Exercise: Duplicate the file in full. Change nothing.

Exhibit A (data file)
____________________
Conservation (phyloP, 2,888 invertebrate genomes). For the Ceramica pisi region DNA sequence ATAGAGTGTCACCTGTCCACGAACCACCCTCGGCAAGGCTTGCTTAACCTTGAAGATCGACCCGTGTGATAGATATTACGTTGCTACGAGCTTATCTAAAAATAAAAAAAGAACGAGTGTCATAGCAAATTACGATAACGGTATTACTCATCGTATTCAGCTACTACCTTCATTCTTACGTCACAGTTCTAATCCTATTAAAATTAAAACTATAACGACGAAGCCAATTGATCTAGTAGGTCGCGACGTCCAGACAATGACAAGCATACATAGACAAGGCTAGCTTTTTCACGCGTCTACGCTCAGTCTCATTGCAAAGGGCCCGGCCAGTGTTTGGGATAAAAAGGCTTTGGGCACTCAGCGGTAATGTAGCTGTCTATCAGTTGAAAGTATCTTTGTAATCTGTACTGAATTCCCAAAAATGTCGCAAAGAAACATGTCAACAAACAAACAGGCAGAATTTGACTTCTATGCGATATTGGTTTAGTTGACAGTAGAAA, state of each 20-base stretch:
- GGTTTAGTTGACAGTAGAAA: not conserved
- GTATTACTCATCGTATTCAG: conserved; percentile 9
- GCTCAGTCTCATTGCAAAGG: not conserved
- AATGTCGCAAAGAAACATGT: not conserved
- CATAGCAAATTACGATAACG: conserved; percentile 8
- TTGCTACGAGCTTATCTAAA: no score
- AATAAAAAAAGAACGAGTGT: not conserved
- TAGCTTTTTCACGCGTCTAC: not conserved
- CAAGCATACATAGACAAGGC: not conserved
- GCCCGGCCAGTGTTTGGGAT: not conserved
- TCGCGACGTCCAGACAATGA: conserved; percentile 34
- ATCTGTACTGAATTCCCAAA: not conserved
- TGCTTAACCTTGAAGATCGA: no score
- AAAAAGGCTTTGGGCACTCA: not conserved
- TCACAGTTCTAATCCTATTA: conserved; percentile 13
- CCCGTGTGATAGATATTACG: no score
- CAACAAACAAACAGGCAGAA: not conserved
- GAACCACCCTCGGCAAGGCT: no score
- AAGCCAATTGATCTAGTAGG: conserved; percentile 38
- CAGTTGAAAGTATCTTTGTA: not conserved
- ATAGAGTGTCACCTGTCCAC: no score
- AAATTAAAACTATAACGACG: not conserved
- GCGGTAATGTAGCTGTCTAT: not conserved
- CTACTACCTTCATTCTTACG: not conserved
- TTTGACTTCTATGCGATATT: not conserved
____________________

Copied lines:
Conservation (phyloP, 2,888 invertebrate genomes). For the Ceramica pisi region DNA sequence ATAGAGTGTCACCTGTCCACGAACCACCCTCGGCAAGGCTTGCTTAACCTTGAAGATCGACCCGTGTGATAGATATTACGTTGCTACGAGCTTATCTAAAAATAAAAAAAGAACGAGTGTCATAGCAAATTACGATAACGGTATTACTCATCGTATTCAGCTACTACCTTCATTCTTACGTCACAGTTCTAATCCTATTAAAATTAAAACTATAACGACGAAGCCAATTGATCTAGTAGGTCGCGACGTCCAGACAATGACAAGCATACATAGACAAGGCTAGCTTTTTCACGCGTCTACGCTCAGTCTCATTGCAAAGGGCCCGGCCAGTGTTTGGGATAAAAAGGCTTTGGGCACTCAGCGGTAATGTAGCTGTCTATCAGTTGAAAGTATCTTTGTAATCTGTACTGAATTCCCAAAAATGTCGCAAAGAAACATGTCAACAAACAAACAGGCAGAATTTGACTTCTATGCGATATTGGTTTAGTTGACAGTAGAAA, state of each 20-base stretch:
- GGTTTAGTTGACAGTAGAAA: not conserved
- GTATTACTCATCGTATTCAG: conserved; percentile 9
- GCTCAGTCTCATTGCAAAGG: not conserved
- AATGTCGCAAAGAAACATGT: not conserved
- CATAGCAAATTACGATAACG: conserved; percentile 8
- TTGCTACGAGCTTATCTAAA: no score
- AATAAAAAAAGAACGAGTGT: not conserved
- TAGCTTTTTCACGCGTCTAC: not conserved
- CAAGCATACATAGACAAGGC: not conserved
- GCCCGGCCAGTGTTTGGGAT: not conserved
- TCGCGACGTCCAGACAATGA: conserved; percentile 34
- ATCTGTACTGAATTCCCAAA: not conserved
- TGCTTAACCTTGAAGATCGA: no score
- AAAAAGGCTTTGGGCACTCA: not conserved
- TCACAGTTCTAATCCTATTA: conserved; percentile 13
- CCCGTGTGATAGATATTACG: no score
- CAACAAACAAACAGGCAGAA: not conserved
- GAACCACCCTCGGCAAGGCT: no score
- AAGCCAATTGATCTAGTAGG: conserved; percentile 38
- CAGTTGAAAGTATCTTTGTA: not conserved
- ATAGAGTGTCACCTGTCCAC: no score
- AAATTAAAACTATAACGACG: not conserved
- GCGGTAATGTAGCTGTCTAT: not conserved
- CTACTACCTTCATTCTTACG: not conserved
- TTTGACTTCTATGCGATATT: not conserved